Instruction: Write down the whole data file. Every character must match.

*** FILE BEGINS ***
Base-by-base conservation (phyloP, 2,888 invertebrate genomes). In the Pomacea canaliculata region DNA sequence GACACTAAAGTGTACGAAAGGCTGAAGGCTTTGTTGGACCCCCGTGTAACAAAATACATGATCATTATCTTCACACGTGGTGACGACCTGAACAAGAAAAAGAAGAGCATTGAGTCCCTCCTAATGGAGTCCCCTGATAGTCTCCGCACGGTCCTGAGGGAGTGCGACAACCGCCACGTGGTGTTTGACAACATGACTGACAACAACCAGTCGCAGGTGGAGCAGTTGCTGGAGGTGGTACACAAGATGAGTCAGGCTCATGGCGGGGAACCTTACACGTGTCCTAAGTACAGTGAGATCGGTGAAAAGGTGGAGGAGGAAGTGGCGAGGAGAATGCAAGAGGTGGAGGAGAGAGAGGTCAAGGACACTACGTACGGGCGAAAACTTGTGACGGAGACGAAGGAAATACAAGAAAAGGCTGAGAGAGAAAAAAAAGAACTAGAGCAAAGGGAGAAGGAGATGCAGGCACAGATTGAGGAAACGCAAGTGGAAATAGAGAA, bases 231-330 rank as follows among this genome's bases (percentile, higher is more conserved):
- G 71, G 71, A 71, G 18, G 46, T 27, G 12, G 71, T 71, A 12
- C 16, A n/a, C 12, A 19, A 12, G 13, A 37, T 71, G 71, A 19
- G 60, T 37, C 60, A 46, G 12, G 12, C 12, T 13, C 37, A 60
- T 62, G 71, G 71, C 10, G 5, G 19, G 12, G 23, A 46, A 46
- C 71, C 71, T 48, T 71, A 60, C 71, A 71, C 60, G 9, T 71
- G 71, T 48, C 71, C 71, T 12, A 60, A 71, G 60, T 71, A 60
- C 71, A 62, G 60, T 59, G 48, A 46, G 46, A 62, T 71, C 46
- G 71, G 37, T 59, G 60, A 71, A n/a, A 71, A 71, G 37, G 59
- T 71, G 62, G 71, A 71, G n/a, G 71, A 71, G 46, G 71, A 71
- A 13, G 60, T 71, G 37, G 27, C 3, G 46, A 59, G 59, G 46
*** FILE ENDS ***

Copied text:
Base-by-base conservation (phyloP, 2,888 invertebrate genomes). In the Pomacea canaliculata region DNA sequence GACACTAAAGTGTACGAAAGGCTGAAGGCTTTGTTGGACCCCCGTGTAACAAAATACATGATCATTATCTTCACACGTGGTGACGACCTGAACAAGAAAAAGAAGAGCATTGAGTCCCTCCTAATGGAGTCCCCTGATAGTCTCCGCACGGTCCTGAGGGAGTGCGACAACCGCCACGTGGTGTTTGACAACATGACTGACAACAACCAGTCGCAGGTGGAGCAGTTGCTGGAGGTGGTACACAAGATGAGTCAGGCTCATGGCGGGGAACCTTACACGTGTCCTAAGTACAGTGAGATCGGTGAAAAGGTGGAGGAGGAAGTGGCGAGGAGAATGCAAGAGGTGGAGGAGAGAGAGGTCAAGGACACTACGTACGGGCGAAAACTTGTGACGGAGACGAAGGAAATACAAGAAAAGGCTGAGAGAGAAAAAAAAGAACTAGAGCAAAGGGAGAAGGAGATGCAGGCACAGATTGAGGAAACGCAAGTGGAAATAGAGAA, bases 231-330 rank as follows among this genome's bases (percentile, higher is more conserved):
- G 71, G 71, A 71, G 18, G 46, T 27, G 12, G 71, T 71, A 12
- C 16, A n/a, C 12, A 19, A 12, G 13, A 37, T 71, G 71, A 19
- G 60, T 37, C 60, A 46, G 12, G 12, C 12, T 13, C 37, A 60
- T 62, G 71, G 71, C 10, G 5, G 19, G 12, G 23, A 46, A 46
- C 71, C 71, T 48, T 71, A 60, C 71, A 71, C 60, G 9, T 71
- G 71, T 48, C 71, C 71, T 12, A 60, A 71, G 60, T 71, A 60
- C 71, A 62, G 60, T 59, G 48, A 46, G 46, A 62, T 71, C 46
- G 71, G 37, T 59, G 60, A 71, A n/a, A 71, A 71, G 37, G 59
- T 71, G 62, G 71, A 71, G n/a, G 71, A 71, G 46, G 71, A 71
- A 13, G 60, T 71, G 37, G 27, C 3, G 46, A 59, G 59, G 46